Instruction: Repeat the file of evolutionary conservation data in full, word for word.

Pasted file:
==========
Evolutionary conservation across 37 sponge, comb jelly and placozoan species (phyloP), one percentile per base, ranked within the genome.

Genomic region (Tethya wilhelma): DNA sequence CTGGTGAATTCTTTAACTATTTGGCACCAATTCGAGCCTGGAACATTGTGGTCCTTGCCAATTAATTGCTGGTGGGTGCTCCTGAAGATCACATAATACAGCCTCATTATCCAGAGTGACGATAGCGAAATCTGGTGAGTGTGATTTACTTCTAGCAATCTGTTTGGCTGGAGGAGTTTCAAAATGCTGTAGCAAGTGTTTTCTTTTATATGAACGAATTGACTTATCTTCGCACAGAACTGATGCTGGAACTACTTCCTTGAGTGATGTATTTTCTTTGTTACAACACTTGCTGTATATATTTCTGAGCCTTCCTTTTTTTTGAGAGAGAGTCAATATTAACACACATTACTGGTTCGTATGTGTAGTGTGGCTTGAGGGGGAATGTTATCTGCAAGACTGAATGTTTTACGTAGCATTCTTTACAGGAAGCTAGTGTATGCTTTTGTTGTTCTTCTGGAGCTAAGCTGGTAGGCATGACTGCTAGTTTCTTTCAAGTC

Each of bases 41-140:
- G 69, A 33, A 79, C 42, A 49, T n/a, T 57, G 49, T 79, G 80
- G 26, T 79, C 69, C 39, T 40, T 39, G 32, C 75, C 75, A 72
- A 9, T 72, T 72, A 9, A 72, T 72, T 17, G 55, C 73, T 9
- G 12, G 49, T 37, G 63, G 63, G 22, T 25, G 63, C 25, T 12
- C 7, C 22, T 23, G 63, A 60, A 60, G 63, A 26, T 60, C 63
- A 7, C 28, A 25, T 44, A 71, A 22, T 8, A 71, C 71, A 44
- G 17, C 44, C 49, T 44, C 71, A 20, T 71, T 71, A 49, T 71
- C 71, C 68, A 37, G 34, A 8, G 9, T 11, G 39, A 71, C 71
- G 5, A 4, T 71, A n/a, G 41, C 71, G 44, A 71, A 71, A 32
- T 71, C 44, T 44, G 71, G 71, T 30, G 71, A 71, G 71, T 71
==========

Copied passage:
Evolutionary conservation across 37 sponge, comb jelly and placozoan species (phyloP), one percentile per base, ranked within the genome.

Genomic region (Tethya wilhelma): DNA sequence CTGGTGAATTCTTTAACTATTTGGCACCAATTCGAGCCTGGAACATTGTGGTCCTTGCCAATTAATTGCTGGTGGGTGCTCCTGAAGATCACATAATACAGCCTCATTATCCAGAGTGACGATAGCGAAATCTGGTGAGTGTGATTTACTTCTAGCAATCTGTTTGGCTGGAGGAGTTTCAAAATGCTGTAGCAAGTGTTTTCTTTTATATGAACGAATTGACTTATCTTCGCACAGAACTGATGCTGGAACTACTTCCTTGAGTGATGTATTTTCTTTGTTACAACACTTGCTGTATATATTTCTGAGCCTTCCTTTTTTTTGAGAGAGAGTCAATATTAACACACATTACTGGTTCGTATGTGTAGTGTGGCTTGAGGGGGAATGTTATCTGCAAGACTGAATGTTTTACGTAGCATTCTTTACAGGAAGCTAGTGTATGCTTTTGTTGTTCTTCTGGAGCTAAGCTGGTAGGCATGACTGCTAGTTTCTTTCAAGTC

Each of bases 41-140:
- G 69, A 33, A 79, C 42, A 49, T n/a, T 57, G 49, T 79, G 80
- G 26, T 79, C 69, C 39, T 40, T 39, G 32, C 75, C 75, A 72
- A 9, T 72, T 72, A 9, A 72, T 72, T 17, G 55, C 73, T 9
- G 12, G 49, T 37, G 63, G 63, G 22, T 25, G 63, C 25, T 12
- C 7, C 22, T 23, G 63, A 60, A 60, G 63, A 26, T 60, C 63
- A 7, C 28, A 25, T 44, A 71, A 22, T 8, A 71, C 71, A 44
- G 17, C 44, C 49, T 44, C 71, A 20, T 71, T 71, A 49, T 71
- C 71, C 68, A 37, G 34, A 8, G 9, T 11, G 39, A 71, C 71
- G 5, A 4, T 71, A n/a, G 41, C 71, G 44, A 71, A 71, A 32
- T 71, C 44, T 44, G 71, G 71, T 30, G 71, A 71, G 71, T 71